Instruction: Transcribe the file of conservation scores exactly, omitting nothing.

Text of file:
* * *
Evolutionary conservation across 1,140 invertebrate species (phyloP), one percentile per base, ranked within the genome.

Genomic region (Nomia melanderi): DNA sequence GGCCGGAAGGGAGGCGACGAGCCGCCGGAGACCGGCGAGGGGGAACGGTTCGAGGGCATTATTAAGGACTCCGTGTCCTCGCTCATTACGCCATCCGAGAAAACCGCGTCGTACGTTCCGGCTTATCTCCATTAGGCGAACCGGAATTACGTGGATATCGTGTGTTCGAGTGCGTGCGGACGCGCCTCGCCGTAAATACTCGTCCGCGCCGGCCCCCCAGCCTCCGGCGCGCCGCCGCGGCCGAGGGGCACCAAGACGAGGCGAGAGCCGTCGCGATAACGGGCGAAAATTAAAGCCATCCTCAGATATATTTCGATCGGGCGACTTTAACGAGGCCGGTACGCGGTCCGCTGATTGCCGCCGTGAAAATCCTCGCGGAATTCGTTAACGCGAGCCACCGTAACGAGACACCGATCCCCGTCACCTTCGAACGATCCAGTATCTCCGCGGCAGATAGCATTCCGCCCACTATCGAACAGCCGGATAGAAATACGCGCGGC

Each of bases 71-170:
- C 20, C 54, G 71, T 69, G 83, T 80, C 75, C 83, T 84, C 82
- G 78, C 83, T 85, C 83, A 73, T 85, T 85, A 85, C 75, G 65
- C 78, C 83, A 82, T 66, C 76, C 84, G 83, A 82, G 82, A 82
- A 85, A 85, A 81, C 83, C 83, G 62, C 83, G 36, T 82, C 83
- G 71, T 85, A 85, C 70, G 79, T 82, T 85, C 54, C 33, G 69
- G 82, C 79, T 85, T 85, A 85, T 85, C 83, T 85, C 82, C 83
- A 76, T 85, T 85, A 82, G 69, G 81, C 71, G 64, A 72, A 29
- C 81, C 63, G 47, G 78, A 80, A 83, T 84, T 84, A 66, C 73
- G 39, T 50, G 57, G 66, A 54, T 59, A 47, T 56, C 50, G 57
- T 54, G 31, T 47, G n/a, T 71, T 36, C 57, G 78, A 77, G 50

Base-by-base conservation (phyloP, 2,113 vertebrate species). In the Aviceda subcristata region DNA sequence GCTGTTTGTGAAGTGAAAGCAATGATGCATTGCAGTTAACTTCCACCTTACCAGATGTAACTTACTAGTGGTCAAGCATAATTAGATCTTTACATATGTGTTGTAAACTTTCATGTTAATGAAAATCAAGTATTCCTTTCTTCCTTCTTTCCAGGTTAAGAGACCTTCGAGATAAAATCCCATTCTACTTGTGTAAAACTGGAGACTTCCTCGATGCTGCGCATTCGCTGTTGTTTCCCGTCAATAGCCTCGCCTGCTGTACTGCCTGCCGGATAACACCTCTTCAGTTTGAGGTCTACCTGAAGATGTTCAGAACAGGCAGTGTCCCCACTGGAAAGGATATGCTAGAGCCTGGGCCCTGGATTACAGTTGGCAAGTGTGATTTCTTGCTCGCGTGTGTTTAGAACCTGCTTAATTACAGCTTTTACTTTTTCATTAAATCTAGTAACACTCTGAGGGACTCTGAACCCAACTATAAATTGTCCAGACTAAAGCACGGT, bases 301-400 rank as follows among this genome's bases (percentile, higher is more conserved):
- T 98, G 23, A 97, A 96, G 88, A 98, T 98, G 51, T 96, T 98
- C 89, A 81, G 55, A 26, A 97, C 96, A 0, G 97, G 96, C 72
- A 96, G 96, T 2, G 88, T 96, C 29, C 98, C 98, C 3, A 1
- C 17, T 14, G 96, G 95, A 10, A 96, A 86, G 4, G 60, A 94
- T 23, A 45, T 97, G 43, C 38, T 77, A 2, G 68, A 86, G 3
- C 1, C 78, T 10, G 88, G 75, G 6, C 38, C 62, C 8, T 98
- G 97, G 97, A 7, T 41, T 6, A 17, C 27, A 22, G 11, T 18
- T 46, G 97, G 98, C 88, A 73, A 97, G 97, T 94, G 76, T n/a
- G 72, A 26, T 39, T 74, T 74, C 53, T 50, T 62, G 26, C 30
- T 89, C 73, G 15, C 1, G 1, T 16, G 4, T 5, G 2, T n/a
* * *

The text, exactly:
Evolutionary conservation across 1,140 invertebrate species (phyloP), one percentile per base, ranked within the genome.

Genomic region (Nomia melanderi): DNA sequence GGCCGGAAGGGAGGCGACGAGCCGCCGGAGACCGGCGAGGGGGAACGGTTCGAGGGCATTATTAAGGACTCCGTGTCCTCGCTCATTACGCCATCCGAGAAAACCGCGTCGTACGTTCCGGCTTATCTCCATTAGGCGAACCGGAATTACGTGGATATCGTGTGTTCGAGTGCGTGCGGACGCGCCTCGCCGTAAATACTCGTCCGCGCCGGCCCCCCAGCCTCCGGCGCGCCGCCGCGGCCGAGGGGCACCAAGACGAGGCGAGAGCCGTCGCGATAACGGGCGAAAATTAAAGCCATCCTCAGATATATTTCGATCGGGCGACTTTAACGAGGCCGGTACGCGGTCCGCTGATTGCCGCCGTGAAAATCCTCGCGGAATTCGTTAACGCGAGCCACCGTAACGAGACACCGATCCCCGTCACCTTCGAACGATCCAGTATCTCCGCGGCAGATAGCATTCCGCCCACTATCGAACAGCCGGATAGAAATACGCGCGGC

Each of bases 71-170:
- C 20, C 54, G 71, T 69, G 83, T 80, C 75, C 83, T 84, C 82
- G 78, C 83, T 85, C 83, A 73, T 85, T 85, A 85, C 75, G 65
- C 78, C 83, A 82, T 66, C 76, C 84, G 83, A 82, G 82, A 82
- A 85, A 85, A 81, C 83, C 83, G 62, C 83, G 36, T 82, C 83
- G 71, T 85, A 85, C 70, G 79, T 82, T 85, C 54, C 33, G 69
- G 82, C 79, T 85, T 85, A 85, T 85, C 83, T 85, C 82, C 83
- A 76, T 85, T 85, A 82, G 69, G 81, C 71, G 64, A 72, A 29
- C 81, C 63, G 47, G 78, A 80, A 83, T 84, T 84, A 66, C 73
- G 39, T 50, G 57, G 66, A 54, T 59, A 47, T 56, C 50, G 57
- T 54, G 31, T 47, G n/a, T 71, T 36, C 57, G 78, A 77, G 50

Base-by-base conservation (phyloP, 2,113 vertebrate species). In the Aviceda subcristata region DNA sequence GCTGTTTGTGAAGTGAAAGCAATGATGCATTGCAGTTAACTTCCACCTTACCAGATGTAACTTACTAGTGGTCAAGCATAATTAGATCTTTACATATGTGTTGTAAACTTTCATGTTAATGAAAATCAAGTATTCCTTTCTTCCTTCTTTCCAGGTTAAGAGACCTTCGAGATAAAATCCCATTCTACTTGTGTAAAACTGGAGACTTCCTCGATGCTGCGCATTCGCTGTTGTTTCCCGTCAATAGCCTCGCCTGCTGTACTGCCTGCCGGATAACACCTCTTCAGTTTGAGGTCTACCTGAAGATGTTCAGAACAGGCAGTGTCCCCACTGGAAAGGATATGCTAGAGCCTGGGCCCTGGATTACAGTTGGCAAGTGTGATTTCTTGCTCGCGTGTGTTTAGAACCTGCTTAATTACAGCTTTTACTTTTTCATTAAATCTAGTAACACTCTGAGGGACTCTGAACCCAACTATAAATTGTCCAGACTAAAGCACGGT, bases 301-400 rank as follows among this genome's bases (percentile, higher is more conserved):
- T 98, G 23, A 97, A 96, G 88, A 98, T 98, G 51, T 96, T 98
- C 89, A 81, G 55, A 26, A 97, C 96, A 0, G 97, G 96, C 72
- A 96, G 96, T 2, G 88, T 96, C 29, C 98, C 98, C 3, A 1
- C 17, T 14, G 96, G 95, A 10, A 96, A 86, G 4, G 60, A 94
- T 23, A 45, T 97, G 43, C 38, T 77, A 2, G 68, A 86, G 3
- C 1, C 78, T 10, G 88, G 75, G 6, C 38, C 62, C 8, T 98
- G 97, G 97, A 7, T 41, T 6, A 17, C 27, A 22, G 11, T 18
- T 46, G 97, G 98, C 88, A 73, A 97, G 97, T 94, G 76, T n/a
- G 72, A 26, T 39, T 74, T 74, C 53, T 50, T 62, G 26, C 30
- T 89, C 73, G 15, C 1, G 1, T 16, G 4, T 5, G 2, T n/a